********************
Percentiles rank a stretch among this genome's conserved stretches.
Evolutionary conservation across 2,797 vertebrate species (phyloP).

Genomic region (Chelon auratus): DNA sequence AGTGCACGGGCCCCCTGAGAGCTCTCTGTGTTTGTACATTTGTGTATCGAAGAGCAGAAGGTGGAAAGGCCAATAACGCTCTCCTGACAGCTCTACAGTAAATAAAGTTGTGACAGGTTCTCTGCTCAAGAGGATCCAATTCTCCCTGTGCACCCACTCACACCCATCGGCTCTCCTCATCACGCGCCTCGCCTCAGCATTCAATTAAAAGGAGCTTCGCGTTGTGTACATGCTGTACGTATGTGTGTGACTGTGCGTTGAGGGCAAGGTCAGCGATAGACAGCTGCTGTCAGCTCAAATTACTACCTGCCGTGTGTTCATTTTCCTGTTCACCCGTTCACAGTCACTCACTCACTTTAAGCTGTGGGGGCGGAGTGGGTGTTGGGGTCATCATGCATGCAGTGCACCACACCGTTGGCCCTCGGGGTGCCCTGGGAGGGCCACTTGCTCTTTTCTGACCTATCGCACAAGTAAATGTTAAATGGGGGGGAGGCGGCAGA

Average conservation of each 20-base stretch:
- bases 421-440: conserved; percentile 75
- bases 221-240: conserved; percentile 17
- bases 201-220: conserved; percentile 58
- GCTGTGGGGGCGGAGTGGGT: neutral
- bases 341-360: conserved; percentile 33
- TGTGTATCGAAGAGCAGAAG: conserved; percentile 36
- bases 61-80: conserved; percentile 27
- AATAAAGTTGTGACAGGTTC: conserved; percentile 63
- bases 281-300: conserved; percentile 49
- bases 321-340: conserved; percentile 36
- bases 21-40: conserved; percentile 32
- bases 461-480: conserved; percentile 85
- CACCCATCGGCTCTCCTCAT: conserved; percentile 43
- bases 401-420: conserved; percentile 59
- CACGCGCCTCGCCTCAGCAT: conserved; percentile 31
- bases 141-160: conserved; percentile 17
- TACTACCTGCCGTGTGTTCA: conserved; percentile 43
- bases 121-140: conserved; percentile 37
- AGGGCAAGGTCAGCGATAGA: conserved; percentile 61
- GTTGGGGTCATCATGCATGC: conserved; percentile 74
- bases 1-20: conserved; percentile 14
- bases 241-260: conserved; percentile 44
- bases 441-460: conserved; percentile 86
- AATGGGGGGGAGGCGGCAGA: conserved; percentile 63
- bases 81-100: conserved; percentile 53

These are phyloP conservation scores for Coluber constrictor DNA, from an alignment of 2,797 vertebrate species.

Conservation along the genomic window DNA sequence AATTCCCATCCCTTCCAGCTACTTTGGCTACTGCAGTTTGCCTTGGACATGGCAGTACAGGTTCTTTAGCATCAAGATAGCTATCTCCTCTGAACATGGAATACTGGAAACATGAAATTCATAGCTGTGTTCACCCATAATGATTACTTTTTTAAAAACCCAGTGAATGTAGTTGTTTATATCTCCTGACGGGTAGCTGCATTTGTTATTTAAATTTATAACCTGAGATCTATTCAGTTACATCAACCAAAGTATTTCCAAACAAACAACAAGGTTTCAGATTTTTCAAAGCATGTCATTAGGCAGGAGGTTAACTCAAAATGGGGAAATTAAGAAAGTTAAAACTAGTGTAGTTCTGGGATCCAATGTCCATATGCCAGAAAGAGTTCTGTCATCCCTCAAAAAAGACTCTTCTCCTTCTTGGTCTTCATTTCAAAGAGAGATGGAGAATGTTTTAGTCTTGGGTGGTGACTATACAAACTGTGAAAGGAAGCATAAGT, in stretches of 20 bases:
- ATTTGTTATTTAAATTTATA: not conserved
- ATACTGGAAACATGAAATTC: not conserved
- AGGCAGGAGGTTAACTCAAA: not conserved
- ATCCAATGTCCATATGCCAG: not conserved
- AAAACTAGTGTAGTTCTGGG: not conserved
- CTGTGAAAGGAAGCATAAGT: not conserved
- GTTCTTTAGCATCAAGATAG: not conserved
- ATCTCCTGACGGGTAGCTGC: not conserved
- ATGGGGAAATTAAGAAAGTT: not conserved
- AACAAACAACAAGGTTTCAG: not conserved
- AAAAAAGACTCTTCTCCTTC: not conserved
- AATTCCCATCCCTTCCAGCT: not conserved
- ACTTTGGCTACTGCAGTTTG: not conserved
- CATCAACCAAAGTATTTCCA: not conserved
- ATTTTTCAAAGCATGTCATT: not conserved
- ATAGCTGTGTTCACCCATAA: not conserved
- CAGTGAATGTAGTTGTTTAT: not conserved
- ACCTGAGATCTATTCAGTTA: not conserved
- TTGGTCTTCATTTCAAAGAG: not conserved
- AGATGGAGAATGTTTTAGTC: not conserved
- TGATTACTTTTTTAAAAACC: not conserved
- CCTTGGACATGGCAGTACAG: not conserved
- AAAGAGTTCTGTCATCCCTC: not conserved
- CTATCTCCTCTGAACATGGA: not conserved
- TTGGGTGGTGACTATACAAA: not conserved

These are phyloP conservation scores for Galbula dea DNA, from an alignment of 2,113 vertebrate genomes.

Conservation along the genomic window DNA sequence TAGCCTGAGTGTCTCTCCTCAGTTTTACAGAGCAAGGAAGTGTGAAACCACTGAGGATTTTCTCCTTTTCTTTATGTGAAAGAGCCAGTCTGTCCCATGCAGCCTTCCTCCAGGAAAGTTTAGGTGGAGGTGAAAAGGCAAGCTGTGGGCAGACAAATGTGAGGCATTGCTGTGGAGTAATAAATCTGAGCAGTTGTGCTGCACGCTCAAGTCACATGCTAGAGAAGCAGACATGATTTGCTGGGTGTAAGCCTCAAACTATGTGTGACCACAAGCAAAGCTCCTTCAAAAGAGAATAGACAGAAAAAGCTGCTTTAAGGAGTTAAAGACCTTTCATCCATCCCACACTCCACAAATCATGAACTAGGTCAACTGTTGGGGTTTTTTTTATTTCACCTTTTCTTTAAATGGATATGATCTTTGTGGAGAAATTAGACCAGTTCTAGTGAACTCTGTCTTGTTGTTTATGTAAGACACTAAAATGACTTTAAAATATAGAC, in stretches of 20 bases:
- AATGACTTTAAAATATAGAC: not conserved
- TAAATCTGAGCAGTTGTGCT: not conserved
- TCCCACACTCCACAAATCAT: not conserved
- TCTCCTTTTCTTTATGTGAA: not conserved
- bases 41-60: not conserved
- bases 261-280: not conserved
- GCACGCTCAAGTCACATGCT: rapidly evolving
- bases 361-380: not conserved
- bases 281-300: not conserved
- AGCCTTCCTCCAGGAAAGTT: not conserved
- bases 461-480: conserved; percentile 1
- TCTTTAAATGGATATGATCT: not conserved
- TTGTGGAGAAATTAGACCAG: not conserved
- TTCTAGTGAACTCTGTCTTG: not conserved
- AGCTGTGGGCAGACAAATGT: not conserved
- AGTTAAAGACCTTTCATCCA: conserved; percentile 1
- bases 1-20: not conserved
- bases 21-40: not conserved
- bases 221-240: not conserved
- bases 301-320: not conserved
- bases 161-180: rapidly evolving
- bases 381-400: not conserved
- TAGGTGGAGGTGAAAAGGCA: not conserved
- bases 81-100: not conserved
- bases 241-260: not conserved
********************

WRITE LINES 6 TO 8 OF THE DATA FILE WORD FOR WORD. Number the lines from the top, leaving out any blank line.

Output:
- bases 221-240: conserved; percentile 17
- bases 201-220: conserved; percentile 58
- GCTGTGGGGGCGGAGTGGGT: neutral